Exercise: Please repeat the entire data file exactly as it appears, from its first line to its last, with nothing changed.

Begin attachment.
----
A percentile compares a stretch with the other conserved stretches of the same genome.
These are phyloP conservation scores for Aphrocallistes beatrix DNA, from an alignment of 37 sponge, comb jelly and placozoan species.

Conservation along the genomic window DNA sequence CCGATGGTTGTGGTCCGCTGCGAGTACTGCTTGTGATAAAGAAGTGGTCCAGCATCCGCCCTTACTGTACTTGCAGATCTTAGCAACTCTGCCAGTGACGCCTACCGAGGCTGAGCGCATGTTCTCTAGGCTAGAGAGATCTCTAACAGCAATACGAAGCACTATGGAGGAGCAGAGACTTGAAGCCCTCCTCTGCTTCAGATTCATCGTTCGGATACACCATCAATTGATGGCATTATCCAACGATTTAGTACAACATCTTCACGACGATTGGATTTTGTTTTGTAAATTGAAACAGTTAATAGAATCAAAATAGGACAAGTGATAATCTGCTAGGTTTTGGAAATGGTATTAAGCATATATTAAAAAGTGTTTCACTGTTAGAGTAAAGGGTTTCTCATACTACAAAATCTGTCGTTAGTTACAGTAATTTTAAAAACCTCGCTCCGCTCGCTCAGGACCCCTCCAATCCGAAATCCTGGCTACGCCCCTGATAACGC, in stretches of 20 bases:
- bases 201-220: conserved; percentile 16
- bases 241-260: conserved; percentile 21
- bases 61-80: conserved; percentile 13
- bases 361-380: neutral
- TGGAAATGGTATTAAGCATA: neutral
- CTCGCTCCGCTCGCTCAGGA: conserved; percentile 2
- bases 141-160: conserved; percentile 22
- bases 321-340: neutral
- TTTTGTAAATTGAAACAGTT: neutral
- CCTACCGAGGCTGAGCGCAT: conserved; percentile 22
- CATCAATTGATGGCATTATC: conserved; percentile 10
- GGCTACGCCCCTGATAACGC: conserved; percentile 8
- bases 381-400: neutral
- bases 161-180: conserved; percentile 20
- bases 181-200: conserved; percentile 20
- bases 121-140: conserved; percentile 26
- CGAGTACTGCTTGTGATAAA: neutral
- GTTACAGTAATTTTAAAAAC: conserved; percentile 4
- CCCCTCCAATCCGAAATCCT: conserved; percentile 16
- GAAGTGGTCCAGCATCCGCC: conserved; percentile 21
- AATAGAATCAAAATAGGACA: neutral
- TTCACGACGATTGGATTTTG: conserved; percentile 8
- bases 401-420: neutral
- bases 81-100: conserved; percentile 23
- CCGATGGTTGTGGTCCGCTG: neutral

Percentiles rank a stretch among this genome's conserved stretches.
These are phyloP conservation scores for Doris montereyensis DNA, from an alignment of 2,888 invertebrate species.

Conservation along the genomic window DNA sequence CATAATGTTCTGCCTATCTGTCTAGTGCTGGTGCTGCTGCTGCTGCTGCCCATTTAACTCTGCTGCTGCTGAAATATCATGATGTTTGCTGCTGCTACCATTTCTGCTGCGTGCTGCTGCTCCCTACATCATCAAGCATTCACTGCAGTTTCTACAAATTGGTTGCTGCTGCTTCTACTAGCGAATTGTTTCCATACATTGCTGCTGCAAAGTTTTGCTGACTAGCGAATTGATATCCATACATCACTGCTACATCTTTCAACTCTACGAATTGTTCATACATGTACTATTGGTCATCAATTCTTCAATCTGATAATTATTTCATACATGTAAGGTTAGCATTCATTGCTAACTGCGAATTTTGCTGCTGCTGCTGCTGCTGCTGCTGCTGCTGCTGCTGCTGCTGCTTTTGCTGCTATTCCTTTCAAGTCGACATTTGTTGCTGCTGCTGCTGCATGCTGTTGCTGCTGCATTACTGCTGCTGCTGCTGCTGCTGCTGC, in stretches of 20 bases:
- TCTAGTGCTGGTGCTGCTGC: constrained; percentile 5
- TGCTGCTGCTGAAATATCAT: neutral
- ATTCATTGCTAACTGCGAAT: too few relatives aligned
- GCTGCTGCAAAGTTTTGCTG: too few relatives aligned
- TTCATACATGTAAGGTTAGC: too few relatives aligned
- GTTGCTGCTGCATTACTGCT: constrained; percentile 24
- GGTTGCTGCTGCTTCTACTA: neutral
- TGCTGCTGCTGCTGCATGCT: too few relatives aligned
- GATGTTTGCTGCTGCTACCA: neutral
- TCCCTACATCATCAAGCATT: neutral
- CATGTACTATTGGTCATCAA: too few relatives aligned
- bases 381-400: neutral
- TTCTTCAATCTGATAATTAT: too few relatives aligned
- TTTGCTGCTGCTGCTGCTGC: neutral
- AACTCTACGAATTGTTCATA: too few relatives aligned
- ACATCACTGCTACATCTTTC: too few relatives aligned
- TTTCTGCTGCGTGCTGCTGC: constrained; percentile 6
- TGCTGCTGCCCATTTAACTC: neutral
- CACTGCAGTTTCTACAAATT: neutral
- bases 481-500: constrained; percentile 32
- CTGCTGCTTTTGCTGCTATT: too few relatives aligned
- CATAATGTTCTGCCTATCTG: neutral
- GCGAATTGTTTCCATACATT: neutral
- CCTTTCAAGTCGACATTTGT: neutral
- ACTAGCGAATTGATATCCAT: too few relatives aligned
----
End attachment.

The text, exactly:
A percentile compares a stretch with the other conserved stretches of the same genome.
These are phyloP conservation scores for Aphrocallistes beatrix DNA, from an alignment of 37 sponge, comb jelly and placozoan species.

Conservation along the genomic window DNA sequence CCGATGGTTGTGGTCCGCTGCGAGTACTGCTTGTGATAAAGAAGTGGTCCAGCATCCGCCCTTACTGTACTTGCAGATCTTAGCAACTCTGCCAGTGACGCCTACCGAGGCTGAGCGCATGTTCTCTAGGCTAGAGAGATCTCTAACAGCAATACGAAGCACTATGGAGGAGCAGAGACTTGAAGCCCTCCTCTGCTTCAGATTCATCGTTCGGATACACCATCAATTGATGGCATTATCCAACGATTTAGTACAACATCTTCACGACGATTGGATTTTGTTTTGTAAATTGAAACAGTTAATAGAATCAAAATAGGACAAGTGATAATCTGCTAGGTTTTGGAAATGGTATTAAGCATATATTAAAAAGTGTTTCACTGTTAGAGTAAAGGGTTTCTCATACTACAAAATCTGTCGTTAGTTACAGTAATTTTAAAAACCTCGCTCCGCTCGCTCAGGACCCCTCCAATCCGAAATCCTGGCTACGCCCCTGATAACGC, in stretches of 20 bases:
- bases 201-220: conserved; percentile 16
- bases 241-260: conserved; percentile 21
- bases 61-80: conserved; percentile 13
- bases 361-380: neutral
- TGGAAATGGTATTAAGCATA: neutral
- CTCGCTCCGCTCGCTCAGGA: conserved; percentile 2
- bases 141-160: conserved; percentile 22
- bases 321-340: neutral
- TTTTGTAAATTGAAACAGTT: neutral
- CCTACCGAGGCTGAGCGCAT: conserved; percentile 22
- CATCAATTGATGGCATTATC: conserved; percentile 10
- GGCTACGCCCCTGATAACGC: conserved; percentile 8
- bases 381-400: neutral
- bases 161-180: conserved; percentile 20
- bases 181-200: conserved; percentile 20
- bases 121-140: conserved; percentile 26
- CGAGTACTGCTTGTGATAAA: neutral
- GTTACAGTAATTTTAAAAAC: conserved; percentile 4
- CCCCTCCAATCCGAAATCCT: conserved; percentile 16
- GAAGTGGTCCAGCATCCGCC: conserved; percentile 21
- AATAGAATCAAAATAGGACA: neutral
- TTCACGACGATTGGATTTTG: conserved; percentile 8
- bases 401-420: neutral
- bases 81-100: conserved; percentile 23
- CCGATGGTTGTGGTCCGCTG: neutral

Percentiles rank a stretch among this genome's conserved stretches.
These are phyloP conservation scores for Doris montereyensis DNA, from an alignment of 2,888 invertebrate species.

Conservation along the genomic window DNA sequence CATAATGTTCTGCCTATCTGTCTAGTGCTGGTGCTGCTGCTGCTGCTGCCCATTTAACTCTGCTGCTGCTGAAATATCATGATGTTTGCTGCTGCTACCATTTCTGCTGCGTGCTGCTGCTCCCTACATCATCAAGCATTCACTGCAGTTTCTACAAATTGGTTGCTGCTGCTTCTACTAGCGAATTGTTTCCATACATTGCTGCTGCAAAGTTTTGCTGACTAGCGAATTGATATCCATACATCACTGCTACATCTTTCAACTCTACGAATTGTTCATACATGTACTATTGGTCATCAATTCTTCAATCTGATAATTATTTCATACATGTAAGGTTAGCATTCATTGCTAACTGCGAATTTTGCTGCTGCTGCTGCTGCTGCTGCTGCTGCTGCTGCTGCTGCTGCTTTTGCTGCTATTCCTTTCAAGTCGACATTTGTTGCTGCTGCTGCTGCATGCTGTTGCTGCTGCATTACTGCTGCTGCTGCTGCTGCTGCTGC, in stretches of 20 bases:
- TCTAGTGCTGGTGCTGCTGC: constrained; percentile 5
- TGCTGCTGCTGAAATATCAT: neutral
- ATTCATTGCTAACTGCGAAT: too few relatives aligned
- GCTGCTGCAAAGTTTTGCTG: too few relatives aligned
- TTCATACATGTAAGGTTAGC: too few relatives aligned
- GTTGCTGCTGCATTACTGCT: constrained; percentile 24
- GGTTGCTGCTGCTTCTACTA: neutral
- TGCTGCTGCTGCTGCATGCT: too few relatives aligned
- GATGTTTGCTGCTGCTACCA: neutral
- TCCCTACATCATCAAGCATT: neutral
- CATGTACTATTGGTCATCAA: too few relatives aligned
- bases 381-400: neutral
- TTCTTCAATCTGATAATTAT: too few relatives aligned
- TTTGCTGCTGCTGCTGCTGC: neutral
- AACTCTACGAATTGTTCATA: too few relatives aligned
- ACATCACTGCTACATCTTTC: too few relatives aligned
- TTTCTGCTGCGTGCTGCTGC: constrained; percentile 6
- TGCTGCTGCCCATTTAACTC: neutral
- CACTGCAGTTTCTACAAATT: neutral
- bases 481-500: constrained; percentile 32
- CTGCTGCTTTTGCTGCTATT: too few relatives aligned
- CATAATGTTCTGCCTATCTG: neutral
- GCGAATTGTTTCCATACATT: neutral
- CCTTTCAAGTCGACATTTGT: neutral
- ACTAGCGAATTGATATCCAT: too few relatives aligned